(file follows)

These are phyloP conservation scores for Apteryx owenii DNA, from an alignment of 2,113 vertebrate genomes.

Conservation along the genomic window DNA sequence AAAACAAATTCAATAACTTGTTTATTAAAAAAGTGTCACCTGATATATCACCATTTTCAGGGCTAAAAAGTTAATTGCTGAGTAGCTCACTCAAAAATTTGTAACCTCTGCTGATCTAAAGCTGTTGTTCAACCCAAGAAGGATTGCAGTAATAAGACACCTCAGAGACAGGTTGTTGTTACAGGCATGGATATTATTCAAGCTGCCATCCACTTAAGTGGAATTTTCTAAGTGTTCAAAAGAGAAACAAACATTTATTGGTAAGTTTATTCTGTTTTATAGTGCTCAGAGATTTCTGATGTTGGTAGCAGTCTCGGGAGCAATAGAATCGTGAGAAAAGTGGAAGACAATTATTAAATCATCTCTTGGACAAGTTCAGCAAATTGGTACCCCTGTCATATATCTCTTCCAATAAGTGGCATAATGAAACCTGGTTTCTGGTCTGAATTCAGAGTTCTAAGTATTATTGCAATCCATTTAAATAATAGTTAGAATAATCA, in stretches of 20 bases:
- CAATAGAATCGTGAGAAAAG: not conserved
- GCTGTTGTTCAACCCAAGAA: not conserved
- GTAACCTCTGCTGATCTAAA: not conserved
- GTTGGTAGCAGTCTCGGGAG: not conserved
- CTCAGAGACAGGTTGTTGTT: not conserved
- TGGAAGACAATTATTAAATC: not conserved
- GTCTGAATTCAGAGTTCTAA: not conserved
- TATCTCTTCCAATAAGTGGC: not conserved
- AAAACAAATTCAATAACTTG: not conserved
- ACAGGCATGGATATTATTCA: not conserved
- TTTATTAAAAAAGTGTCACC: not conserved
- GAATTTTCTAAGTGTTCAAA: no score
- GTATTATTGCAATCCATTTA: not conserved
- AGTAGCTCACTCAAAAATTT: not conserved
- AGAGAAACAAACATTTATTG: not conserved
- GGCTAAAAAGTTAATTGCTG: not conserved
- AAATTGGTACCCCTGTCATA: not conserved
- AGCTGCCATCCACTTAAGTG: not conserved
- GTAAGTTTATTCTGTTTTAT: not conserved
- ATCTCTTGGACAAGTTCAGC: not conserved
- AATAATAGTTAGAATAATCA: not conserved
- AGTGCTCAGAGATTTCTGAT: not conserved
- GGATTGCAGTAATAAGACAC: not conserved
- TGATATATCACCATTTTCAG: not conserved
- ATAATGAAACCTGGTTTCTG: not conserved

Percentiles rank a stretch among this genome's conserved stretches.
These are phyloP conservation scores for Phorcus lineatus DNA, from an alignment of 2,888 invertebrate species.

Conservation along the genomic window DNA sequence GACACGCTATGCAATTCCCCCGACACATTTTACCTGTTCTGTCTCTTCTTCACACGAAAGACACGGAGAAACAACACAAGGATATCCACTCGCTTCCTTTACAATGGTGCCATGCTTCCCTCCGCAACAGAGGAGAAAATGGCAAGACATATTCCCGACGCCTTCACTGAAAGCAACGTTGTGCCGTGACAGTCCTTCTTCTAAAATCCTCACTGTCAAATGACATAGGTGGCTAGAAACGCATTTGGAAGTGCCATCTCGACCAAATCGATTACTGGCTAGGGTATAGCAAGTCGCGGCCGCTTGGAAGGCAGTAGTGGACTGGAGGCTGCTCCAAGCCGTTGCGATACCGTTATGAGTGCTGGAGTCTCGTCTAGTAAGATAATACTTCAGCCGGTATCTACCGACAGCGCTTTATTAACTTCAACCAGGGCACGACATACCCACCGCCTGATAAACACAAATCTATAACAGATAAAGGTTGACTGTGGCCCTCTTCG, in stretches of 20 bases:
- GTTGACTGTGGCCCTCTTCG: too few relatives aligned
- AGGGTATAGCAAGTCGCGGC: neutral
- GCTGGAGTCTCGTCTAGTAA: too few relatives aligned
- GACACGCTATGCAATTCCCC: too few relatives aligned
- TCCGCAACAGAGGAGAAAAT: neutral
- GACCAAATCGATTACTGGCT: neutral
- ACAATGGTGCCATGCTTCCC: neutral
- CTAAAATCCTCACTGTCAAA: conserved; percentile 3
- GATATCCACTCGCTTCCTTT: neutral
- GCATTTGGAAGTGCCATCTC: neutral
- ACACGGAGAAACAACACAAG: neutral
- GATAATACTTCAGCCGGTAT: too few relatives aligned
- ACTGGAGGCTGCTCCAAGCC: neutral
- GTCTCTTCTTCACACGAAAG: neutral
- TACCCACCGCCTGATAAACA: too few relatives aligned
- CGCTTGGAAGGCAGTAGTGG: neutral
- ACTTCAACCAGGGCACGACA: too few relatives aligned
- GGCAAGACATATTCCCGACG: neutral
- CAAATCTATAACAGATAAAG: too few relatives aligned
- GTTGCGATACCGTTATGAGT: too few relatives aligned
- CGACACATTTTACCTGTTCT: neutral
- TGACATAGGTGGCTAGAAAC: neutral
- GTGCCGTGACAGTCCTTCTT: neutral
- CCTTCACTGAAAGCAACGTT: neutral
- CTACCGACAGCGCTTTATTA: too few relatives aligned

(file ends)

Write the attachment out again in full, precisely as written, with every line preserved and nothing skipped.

These are phyloP conservation scores for Apteryx owenii DNA, from an alignment of 2,113 vertebrate genomes.

Conservation along the genomic window DNA sequence AAAACAAATTCAATAACTTGTTTATTAAAAAAGTGTCACCTGATATATCACCATTTTCAGGGCTAAAAAGTTAATTGCTGAGTAGCTCACTCAAAAATTTGTAACCTCTGCTGATCTAAAGCTGTTGTTCAACCCAAGAAGGATTGCAGTAATAAGACACCTCAGAGACAGGTTGTTGTTACAGGCATGGATATTATTCAAGCTGCCATCCACTTAAGTGGAATTTTCTAAGTGTTCAAAAGAGAAACAAACATTTATTGGTAAGTTTATTCTGTTTTATAGTGCTCAGAGATTTCTGATGTTGGTAGCAGTCTCGGGAGCAATAGAATCGTGAGAAAAGTGGAAGACAATTATTAAATCATCTCTTGGACAAGTTCAGCAAATTGGTACCCCTGTCATATATCTCTTCCAATAAGTGGCATAATGAAACCTGGTTTCTGGTCTGAATTCAGAGTTCTAAGTATTATTGCAATCCATTTAAATAATAGTTAGAATAATCA, in stretches of 20 bases:
- CAATAGAATCGTGAGAAAAG: not conserved
- GCTGTTGTTCAACCCAAGAA: not conserved
- GTAACCTCTGCTGATCTAAA: not conserved
- GTTGGTAGCAGTCTCGGGAG: not conserved
- CTCAGAGACAGGTTGTTGTT: not conserved
- TGGAAGACAATTATTAAATC: not conserved
- GTCTGAATTCAGAGTTCTAA: not conserved
- TATCTCTTCCAATAAGTGGC: not conserved
- AAAACAAATTCAATAACTTG: not conserved
- ACAGGCATGGATATTATTCA: not conserved
- TTTATTAAAAAAGTGTCACC: not conserved
- GAATTTTCTAAGTGTTCAAA: no score
- GTATTATTGCAATCCATTTA: not conserved
- AGTAGCTCACTCAAAAATTT: not conserved
- AGAGAAACAAACATTTATTG: not conserved
- GGCTAAAAAGTTAATTGCTG: not conserved
- AAATTGGTACCCCTGTCATA: not conserved
- AGCTGCCATCCACTTAAGTG: not conserved
- GTAAGTTTATTCTGTTTTAT: not conserved
- ATCTCTTGGACAAGTTCAGC: not conserved
- AATAATAGTTAGAATAATCA: not conserved
- AGTGCTCAGAGATTTCTGAT: not conserved
- GGATTGCAGTAATAAGACAC: not conserved
- TGATATATCACCATTTTCAG: not conserved
- ATAATGAAACCTGGTTTCTG: not conserved

Percentiles rank a stretch among this genome's conserved stretches.
These are phyloP conservation scores for Phorcus lineatus DNA, from an alignment of 2,888 invertebrate species.

Conservation along the genomic window DNA sequence GACACGCTATGCAATTCCCCCGACACATTTTACCTGTTCTGTCTCTTCTTCACACGAAAGACACGGAGAAACAACACAAGGATATCCACTCGCTTCCTTTACAATGGTGCCATGCTTCCCTCCGCAACAGAGGAGAAAATGGCAAGACATATTCCCGACGCCTTCACTGAAAGCAACGTTGTGCCGTGACAGTCCTTCTTCTAAAATCCTCACTGTCAAATGACATAGGTGGCTAGAAACGCATTTGGAAGTGCCATCTCGACCAAATCGATTACTGGCTAGGGTATAGCAAGTCGCGGCCGCTTGGAAGGCAGTAGTGGACTGGAGGCTGCTCCAAGCCGTTGCGATACCGTTATGAGTGCTGGAGTCTCGTCTAGTAAGATAATACTTCAGCCGGTATCTACCGACAGCGCTTTATTAACTTCAACCAGGGCACGACATACCCACCGCCTGATAAACACAAATCTATAACAGATAAAGGTTGACTGTGGCCCTCTTCG, in stretches of 20 bases:
- GTTGACTGTGGCCCTCTTCG: too few relatives aligned
- AGGGTATAGCAAGTCGCGGC: neutral
- GCTGGAGTCTCGTCTAGTAA: too few relatives aligned
- GACACGCTATGCAATTCCCC: too few relatives aligned
- TCCGCAACAGAGGAGAAAAT: neutral
- GACCAAATCGATTACTGGCT: neutral
- ACAATGGTGCCATGCTTCCC: neutral
- CTAAAATCCTCACTGTCAAA: conserved; percentile 3
- GATATCCACTCGCTTCCTTT: neutral
- GCATTTGGAAGTGCCATCTC: neutral
- ACACGGAGAAACAACACAAG: neutral
- GATAATACTTCAGCCGGTAT: too few relatives aligned
- ACTGGAGGCTGCTCCAAGCC: neutral
- GTCTCTTCTTCACACGAAAG: neutral
- TACCCACCGCCTGATAAACA: too few relatives aligned
- CGCTTGGAAGGCAGTAGTGG: neutral
- ACTTCAACCAGGGCACGACA: too few relatives aligned
- GGCAAGACATATTCCCGACG: neutral
- CAAATCTATAACAGATAAAG: too few relatives aligned
- GTTGCGATACCGTTATGAGT: too few relatives aligned
- CGACACATTTTACCTGTTCT: neutral
- TGACATAGGTGGCTAGAAAC: neutral
- GTGCCGTGACAGTCCTTCTT: neutral
- CCTTCACTGAAAGCAACGTT: neutral
- CTACCGACAGCGCTTTATTA: too few relatives aligned